“This sets up the conditions for the next housing bust. We have seen this movie twice before and know the ending.”
From an Op Ed by Ed Pinto of the AEI Housing Center:
A sharp change in marching orders for Fannie Mae (FNMA) and Freddie Mac (The Federal Home Loan Mortgage Corporation (FHLMC):
From a future as privatized companies to a future of being used to accumulate the risk of the government’s housing policies and increase the risk to taxpayers.
This sets up the conditions for the next housing bust. We have seen this movie twice before and know the ending.
According to Ed:
I. The housing finance market—like other US industries and housing finance systems in most other developed countries—can and should function principally as a private market, not a government-dominated one.
II. Ensuring mortgage credit quality, and fostering the accumulation of adequate capital behind housing risk, can create a robust housing investment market without a government guarantee.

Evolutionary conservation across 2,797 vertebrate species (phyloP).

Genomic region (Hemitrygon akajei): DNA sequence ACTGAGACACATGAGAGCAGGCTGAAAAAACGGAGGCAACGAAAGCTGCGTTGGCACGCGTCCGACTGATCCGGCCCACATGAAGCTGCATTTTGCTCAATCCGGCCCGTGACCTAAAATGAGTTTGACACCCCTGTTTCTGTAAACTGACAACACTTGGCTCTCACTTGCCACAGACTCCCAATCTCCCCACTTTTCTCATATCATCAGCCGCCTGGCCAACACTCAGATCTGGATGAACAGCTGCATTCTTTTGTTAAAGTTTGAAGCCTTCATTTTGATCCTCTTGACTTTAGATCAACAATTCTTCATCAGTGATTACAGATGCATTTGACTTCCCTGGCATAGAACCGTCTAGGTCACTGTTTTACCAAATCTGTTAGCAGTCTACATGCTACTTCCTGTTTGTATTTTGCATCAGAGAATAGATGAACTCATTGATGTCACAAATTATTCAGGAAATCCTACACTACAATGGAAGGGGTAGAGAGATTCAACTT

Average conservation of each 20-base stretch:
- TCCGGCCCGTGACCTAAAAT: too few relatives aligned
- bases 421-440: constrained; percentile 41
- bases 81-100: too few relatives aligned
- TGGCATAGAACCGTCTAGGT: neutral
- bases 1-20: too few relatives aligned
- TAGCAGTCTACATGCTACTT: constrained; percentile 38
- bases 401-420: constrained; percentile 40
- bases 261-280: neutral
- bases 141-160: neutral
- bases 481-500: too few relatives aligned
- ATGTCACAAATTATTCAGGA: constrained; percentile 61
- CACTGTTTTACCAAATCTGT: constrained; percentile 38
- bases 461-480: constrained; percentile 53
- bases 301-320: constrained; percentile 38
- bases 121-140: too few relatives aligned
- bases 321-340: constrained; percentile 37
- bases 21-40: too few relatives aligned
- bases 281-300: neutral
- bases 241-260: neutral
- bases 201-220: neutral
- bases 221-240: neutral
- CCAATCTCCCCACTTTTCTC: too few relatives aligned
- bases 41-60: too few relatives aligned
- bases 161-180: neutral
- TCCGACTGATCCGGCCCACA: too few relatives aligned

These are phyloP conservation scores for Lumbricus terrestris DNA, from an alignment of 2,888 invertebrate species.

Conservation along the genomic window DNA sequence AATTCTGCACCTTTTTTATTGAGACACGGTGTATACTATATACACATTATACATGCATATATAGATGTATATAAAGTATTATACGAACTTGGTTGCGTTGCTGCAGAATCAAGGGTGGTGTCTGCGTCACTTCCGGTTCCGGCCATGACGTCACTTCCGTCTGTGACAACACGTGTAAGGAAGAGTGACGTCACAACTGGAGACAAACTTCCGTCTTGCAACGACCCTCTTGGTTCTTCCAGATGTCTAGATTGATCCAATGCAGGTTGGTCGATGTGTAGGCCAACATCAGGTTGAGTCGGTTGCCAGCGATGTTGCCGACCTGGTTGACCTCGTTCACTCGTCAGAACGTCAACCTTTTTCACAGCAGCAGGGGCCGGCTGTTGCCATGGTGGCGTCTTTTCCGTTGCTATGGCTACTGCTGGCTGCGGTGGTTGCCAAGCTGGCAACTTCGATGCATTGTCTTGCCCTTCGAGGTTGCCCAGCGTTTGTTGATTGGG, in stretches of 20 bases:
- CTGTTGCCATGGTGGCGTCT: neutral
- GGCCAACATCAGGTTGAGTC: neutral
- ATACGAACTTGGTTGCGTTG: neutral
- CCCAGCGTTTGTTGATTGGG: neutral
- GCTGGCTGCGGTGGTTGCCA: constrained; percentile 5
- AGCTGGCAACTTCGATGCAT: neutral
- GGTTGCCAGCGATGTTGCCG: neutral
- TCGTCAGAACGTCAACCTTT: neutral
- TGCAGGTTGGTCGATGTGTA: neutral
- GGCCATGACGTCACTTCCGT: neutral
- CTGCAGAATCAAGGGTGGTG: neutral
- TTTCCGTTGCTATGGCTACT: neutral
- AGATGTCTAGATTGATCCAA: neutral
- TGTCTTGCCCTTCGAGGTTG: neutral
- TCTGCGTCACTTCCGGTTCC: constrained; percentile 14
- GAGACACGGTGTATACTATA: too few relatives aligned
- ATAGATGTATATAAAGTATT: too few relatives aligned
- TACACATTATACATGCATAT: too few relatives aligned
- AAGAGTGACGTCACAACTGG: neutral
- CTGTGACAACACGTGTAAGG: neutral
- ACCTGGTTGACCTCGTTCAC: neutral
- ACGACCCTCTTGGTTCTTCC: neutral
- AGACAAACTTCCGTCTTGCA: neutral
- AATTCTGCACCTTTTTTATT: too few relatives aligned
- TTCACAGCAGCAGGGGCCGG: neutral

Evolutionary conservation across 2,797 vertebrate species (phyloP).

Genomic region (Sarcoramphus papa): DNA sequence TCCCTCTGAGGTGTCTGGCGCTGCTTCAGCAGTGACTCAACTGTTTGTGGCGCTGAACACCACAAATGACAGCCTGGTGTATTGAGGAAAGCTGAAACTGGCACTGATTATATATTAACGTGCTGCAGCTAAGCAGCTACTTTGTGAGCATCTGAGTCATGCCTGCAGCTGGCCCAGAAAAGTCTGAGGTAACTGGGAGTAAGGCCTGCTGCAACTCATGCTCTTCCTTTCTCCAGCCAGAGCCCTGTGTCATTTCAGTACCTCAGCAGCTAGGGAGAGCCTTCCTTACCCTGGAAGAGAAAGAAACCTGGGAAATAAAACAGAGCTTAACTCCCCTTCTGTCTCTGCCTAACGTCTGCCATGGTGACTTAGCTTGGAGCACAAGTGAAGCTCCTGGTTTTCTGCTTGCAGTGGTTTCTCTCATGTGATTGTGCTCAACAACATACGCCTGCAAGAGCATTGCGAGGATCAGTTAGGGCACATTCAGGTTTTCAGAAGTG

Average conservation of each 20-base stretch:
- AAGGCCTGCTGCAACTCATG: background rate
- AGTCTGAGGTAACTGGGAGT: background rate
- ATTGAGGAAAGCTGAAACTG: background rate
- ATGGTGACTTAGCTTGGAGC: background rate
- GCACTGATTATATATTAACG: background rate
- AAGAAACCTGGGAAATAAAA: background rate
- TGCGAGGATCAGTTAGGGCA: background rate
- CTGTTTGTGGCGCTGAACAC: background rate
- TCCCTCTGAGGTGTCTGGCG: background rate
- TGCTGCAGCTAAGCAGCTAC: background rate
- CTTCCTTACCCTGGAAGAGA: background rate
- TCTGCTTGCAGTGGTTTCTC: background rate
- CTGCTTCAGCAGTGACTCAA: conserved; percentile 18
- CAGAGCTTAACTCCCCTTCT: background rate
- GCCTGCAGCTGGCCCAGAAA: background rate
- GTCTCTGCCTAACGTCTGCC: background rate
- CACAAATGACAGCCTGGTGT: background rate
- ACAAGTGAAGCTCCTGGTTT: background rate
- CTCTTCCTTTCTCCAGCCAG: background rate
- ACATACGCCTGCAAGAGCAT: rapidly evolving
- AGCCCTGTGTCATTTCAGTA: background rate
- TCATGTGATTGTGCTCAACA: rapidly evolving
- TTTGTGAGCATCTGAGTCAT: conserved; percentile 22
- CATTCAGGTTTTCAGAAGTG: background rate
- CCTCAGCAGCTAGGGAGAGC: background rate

III. All programs for assisting low-income families to become homeowners should be on-budget and should limit risks to both homeowners and taxpayers.
IV. Fannie Mae and Freddie Mac should be truly privatized, with their hidden subsidies and government-sponsored privileges eliminated over time.
“None of this will happen in the near term, and the opposite of these principles will probably be followed by the current administration.
Nonetheless, the principles define the housing finance direction that a future, market-oriented Congress and administration should take. In the meantime, all mortgage actors should try to protect themselves against the increased credit risk that Fannie and Freddie, under orders from the FHFA, will be generating.”
Edward J. Pinto is an American Enterprise Institute (AEI) senior fellow and director of AEI’s Housing Center. The Center monitors the US markets using a unique set of Housing Market Indicators. Active in housing finance for over 40 years, he was an executive vice president and chief credit officer for Fannie Mae until the late 1980s.